Posted by Both Ways, a resident of Menlo Park: Fair Oaks
on Sep 11, 2013 at 2:18 pm

So someone renting the bicycle will either need to carry a bike lock, which defeats the purpose as noted above and be on the hook if it IS stolen, or return to a different station which hopefully isn't full. Hopefully there are GPS trackers built in.

Anyhow, bicycles are considered motor vehicles, not pedestrians and are also required to follow the vehicle code just as motor vehicles. Too often cyclists weave through stopped traffic only to ride into the cross walk and then down a sidewalk in the wrong direction. They should also pass a vehicles turning right on the vehicle's left, else T-Bone collisions will be rampant.

Unless there are public service campaign that reminds bicyclists and motorists alike of their respective responsibilities to one another, the rates of collisions are bound to increase.


Posted by Donald, a resident of another community
on Sep 11, 2013 at 5:01 pm

You are supposed to return these bikes to their kiosks, not lock them somewhere yourself. The idea is to return it to the pool when you are not riding it. For the moment the program is only useful for those getting off the train and going to a nearby location. If the program expands into neighborhoods it would have a much wider audience, but they are starting small.

By the way, bicyclists are NOT considered the same as motor vehicles under California law. The operator of a bicycle has the same rights and responsibilities as that of the operator of a VEHICLE (not a motor vehicle) under CVC Section 11, the rules of the road. The difference between a vehicle and a motor vehicle is important.


Posted by Both Ways, a resident of Menlo Park: Fair Oaks
on Sep 12, 2013 at 1:42 pm

Gee, page 60 of the English 2013 CA Driver hand book says, " Bicycles: Bicyclists " Have the same rights and responsibilities as motor vehicle and motorcycle drivers" Strange....

The CA Driver Handbook further states Bicyclists Must obey all traffic signals and stop signs, Must ride in the same direction as other traffic,Shall ride as near to the right curb or edge and NOT on the sidewalk, Must make left and right turns in the same way drivers do using the same turn lanes, Must signal all their intentions to motorists and bicyclists near them and must have a white light.

Quite a few ignored responsibilities.


Posted by Donald, a resident of another community
on Sep 12, 2013 at 2:00 pm

The handbook is not the law; it is a paraphrasing of it that is known to be inaccurate in many cases (including this one). If you want to see the actual law, look at:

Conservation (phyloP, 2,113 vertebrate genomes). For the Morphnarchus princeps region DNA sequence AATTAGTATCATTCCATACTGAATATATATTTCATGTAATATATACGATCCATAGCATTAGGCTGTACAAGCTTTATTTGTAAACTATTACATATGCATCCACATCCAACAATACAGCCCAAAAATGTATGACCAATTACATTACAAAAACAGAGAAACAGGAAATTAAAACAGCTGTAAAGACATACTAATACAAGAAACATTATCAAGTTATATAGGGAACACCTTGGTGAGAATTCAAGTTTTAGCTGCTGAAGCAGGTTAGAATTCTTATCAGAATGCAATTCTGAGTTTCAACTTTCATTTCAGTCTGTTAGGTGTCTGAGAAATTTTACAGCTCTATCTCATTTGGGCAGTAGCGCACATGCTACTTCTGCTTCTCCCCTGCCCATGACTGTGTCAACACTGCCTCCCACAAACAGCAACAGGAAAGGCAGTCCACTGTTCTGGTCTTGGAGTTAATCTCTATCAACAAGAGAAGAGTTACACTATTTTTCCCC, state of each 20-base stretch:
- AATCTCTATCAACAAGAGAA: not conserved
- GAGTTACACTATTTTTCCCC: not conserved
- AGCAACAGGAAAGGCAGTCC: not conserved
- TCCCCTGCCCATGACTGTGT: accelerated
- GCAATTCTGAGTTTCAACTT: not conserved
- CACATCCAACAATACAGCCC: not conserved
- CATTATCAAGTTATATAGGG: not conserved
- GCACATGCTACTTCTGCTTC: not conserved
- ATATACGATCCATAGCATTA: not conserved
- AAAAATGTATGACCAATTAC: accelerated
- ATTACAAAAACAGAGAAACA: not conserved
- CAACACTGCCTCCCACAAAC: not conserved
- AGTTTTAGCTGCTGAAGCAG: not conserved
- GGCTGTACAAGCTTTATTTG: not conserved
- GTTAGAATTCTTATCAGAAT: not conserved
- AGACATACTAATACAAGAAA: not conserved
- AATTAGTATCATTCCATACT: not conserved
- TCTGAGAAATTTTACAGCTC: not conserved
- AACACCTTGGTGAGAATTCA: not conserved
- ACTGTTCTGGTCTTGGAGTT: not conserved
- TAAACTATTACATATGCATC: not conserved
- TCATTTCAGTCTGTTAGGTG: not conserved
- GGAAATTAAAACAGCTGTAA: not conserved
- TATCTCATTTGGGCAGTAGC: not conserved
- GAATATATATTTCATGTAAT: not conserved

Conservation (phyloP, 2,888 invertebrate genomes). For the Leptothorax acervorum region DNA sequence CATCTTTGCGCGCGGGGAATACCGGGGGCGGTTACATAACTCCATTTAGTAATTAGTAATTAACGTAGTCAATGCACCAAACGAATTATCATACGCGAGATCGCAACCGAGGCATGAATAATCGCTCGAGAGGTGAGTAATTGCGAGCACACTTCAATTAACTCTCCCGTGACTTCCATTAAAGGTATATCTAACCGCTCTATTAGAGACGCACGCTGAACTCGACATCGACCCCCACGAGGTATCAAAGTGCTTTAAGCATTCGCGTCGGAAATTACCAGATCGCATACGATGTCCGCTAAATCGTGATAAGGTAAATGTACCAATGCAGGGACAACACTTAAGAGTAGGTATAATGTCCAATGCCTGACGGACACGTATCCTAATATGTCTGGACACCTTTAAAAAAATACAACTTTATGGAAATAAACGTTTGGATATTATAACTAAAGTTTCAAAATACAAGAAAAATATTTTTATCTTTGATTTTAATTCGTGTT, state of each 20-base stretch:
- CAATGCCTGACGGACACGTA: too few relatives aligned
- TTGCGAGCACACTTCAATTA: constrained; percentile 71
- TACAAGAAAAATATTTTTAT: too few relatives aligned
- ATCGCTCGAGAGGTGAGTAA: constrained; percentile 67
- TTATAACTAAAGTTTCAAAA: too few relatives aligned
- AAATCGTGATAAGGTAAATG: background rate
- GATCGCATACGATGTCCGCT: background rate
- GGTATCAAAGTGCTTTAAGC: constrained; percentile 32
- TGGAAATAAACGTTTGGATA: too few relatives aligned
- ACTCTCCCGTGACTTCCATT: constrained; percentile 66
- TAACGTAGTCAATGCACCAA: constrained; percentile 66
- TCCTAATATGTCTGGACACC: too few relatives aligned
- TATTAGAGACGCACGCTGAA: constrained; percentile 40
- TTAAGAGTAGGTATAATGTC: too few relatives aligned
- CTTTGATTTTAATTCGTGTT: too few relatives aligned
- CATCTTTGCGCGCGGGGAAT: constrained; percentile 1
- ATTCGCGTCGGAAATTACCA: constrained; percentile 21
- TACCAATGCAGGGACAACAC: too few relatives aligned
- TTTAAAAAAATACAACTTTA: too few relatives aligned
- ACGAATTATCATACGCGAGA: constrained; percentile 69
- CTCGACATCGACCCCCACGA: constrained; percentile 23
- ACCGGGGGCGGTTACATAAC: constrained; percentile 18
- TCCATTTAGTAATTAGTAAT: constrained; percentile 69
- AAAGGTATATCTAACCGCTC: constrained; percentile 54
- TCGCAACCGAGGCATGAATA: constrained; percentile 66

Web Link

The sidewalk rule depends on the city. There is no state prohibition on sidewalk bike riding. Each city is given the authority to regulate it as they feel, leading to a confusing mishmash of laws. As for the lights, you only need them if it is dark.


Posted by Menlo Voter, a resident of Menlo Park: other
on Sep 12, 2013 at 2:44 pm

21200. (a) A person riding a bicycle or operating a pedicab upon a highway has all the rights and is subject to all the provisions applicable to the driver of a vehicle by this division, including, but not limited to, provisions concerning driving under the influence of alcoholic beverages or drugs, and by Division 10 (commencing with Section 20000), Section 27400, Division 16.7 (commencing with Section 39000), Division 17 (commencing with Section 40000.1), and Division 18 (commencing with Section 42000), except those provisions which by their very nature can have no application.

Looks like bicycles have to follow the same laws other vehicles do to me.


Posted by Donald, a resident of another community
on Sep 12, 2013 at 4:08 pm

Yes, exactly. It says vehicles, not motor vehicles. That means that sections like 21952 that specifically say "motor vehicle" do not apply to bicycles.


Posted by Menlo Voter, a resident of Menlo Park: other
on Sep 12, 2013 at 6:32 pm

I think the division to which the section refers includes motor vehicles and therefor bicycles are subject to the same regulations.


Posted by Donald, a resident of another community
on Sep 12, 2013 at 9:52 pm

The division is not relevant. What matters is the definitions. There are separate definitions for motor vehicle and vehicle in Division 1, which is the definition section:

415. (a) A "motor vehicle" is a vehicle that is self-propelled...

670. A "vehicle" is a device by which any person or property may be propelled, moved, or drawn upon a highway, excepting a device moved exclusively by human power or used exclusively upon stationary rails or tracks.

Clearly a bicycle is neither of these, but has its own definition:

231. A bicycle is a device upon which any person may ride, propelled exclusively by human power through a belt, chain, or gears, and having one or more wheels. Persons riding bicycles are subject to the provisions of this code specified in Sections 21200 and 21200.5

A bicycle is not a vehicle, it is a device. In order to make the rules of the road apply to bicycles section 21200 gives the operators of bicycles the same rights and responsibilities of operators of VEHICLES, not motor vehicles.

I don't understand why it is so difficult for people to understand that there is a difference between vehicles and motor vehicles and that there are different rules for the two (although most rules are the same).

This also has nothing to do with the bike share program.